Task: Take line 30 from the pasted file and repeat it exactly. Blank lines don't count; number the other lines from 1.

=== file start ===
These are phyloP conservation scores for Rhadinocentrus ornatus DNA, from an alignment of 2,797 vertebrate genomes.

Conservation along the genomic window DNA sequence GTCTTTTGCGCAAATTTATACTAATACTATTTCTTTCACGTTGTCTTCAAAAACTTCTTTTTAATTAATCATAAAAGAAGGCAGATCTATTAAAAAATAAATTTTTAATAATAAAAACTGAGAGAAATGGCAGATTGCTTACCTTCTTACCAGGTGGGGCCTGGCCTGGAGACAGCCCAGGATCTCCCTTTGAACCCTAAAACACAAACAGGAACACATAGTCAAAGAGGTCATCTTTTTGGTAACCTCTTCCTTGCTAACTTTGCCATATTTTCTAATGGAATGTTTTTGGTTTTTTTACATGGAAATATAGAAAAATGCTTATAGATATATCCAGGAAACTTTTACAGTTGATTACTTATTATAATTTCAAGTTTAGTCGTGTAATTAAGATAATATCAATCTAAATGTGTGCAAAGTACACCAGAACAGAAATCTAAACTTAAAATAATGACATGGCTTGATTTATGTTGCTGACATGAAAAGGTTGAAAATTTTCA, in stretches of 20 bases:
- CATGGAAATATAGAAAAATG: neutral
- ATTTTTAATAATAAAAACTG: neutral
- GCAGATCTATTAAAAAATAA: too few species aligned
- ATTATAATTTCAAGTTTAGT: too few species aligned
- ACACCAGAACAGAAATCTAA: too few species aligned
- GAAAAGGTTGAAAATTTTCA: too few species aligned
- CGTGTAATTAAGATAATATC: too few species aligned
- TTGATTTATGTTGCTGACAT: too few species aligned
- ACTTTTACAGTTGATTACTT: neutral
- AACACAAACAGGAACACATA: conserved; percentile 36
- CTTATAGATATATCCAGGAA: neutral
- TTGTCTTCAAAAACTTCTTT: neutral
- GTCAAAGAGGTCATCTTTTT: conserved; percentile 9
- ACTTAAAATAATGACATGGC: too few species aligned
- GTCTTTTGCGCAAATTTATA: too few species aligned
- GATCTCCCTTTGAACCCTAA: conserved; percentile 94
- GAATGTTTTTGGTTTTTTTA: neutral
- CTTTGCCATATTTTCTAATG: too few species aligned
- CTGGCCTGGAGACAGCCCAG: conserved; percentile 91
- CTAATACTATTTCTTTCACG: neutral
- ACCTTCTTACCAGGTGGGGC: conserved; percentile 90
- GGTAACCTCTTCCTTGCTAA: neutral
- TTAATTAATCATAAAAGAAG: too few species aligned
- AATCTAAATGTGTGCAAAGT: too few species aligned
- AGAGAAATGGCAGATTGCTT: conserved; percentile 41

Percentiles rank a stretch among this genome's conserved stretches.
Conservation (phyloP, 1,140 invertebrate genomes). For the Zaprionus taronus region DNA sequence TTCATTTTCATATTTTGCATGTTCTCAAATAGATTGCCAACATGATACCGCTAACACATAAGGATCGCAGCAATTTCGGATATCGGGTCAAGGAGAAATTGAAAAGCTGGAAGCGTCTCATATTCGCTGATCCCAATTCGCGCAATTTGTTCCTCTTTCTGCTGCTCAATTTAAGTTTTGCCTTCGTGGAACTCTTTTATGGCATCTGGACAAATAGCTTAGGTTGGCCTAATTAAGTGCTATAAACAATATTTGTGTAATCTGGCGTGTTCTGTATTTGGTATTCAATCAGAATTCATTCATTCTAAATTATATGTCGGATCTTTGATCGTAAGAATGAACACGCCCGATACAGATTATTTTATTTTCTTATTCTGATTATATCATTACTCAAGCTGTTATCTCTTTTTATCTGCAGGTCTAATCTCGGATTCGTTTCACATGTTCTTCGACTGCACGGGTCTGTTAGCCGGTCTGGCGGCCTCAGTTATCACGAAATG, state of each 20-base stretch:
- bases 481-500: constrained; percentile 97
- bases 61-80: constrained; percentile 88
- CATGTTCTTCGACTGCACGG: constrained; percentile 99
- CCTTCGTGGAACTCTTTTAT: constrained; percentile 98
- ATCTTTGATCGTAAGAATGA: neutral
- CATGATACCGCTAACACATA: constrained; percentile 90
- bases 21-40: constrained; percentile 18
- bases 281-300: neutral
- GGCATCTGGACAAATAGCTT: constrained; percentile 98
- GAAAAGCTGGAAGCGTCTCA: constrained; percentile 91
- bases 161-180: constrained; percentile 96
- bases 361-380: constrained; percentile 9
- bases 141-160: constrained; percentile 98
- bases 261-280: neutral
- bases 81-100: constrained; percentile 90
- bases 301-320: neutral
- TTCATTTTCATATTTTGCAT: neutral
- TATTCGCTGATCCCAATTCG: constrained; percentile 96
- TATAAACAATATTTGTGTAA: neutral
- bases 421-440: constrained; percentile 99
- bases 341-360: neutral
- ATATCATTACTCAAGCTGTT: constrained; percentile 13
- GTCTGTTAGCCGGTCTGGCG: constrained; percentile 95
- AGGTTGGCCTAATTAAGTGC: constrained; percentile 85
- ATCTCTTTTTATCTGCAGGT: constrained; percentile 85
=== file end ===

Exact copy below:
- bases 481-500: constrained; percentile 97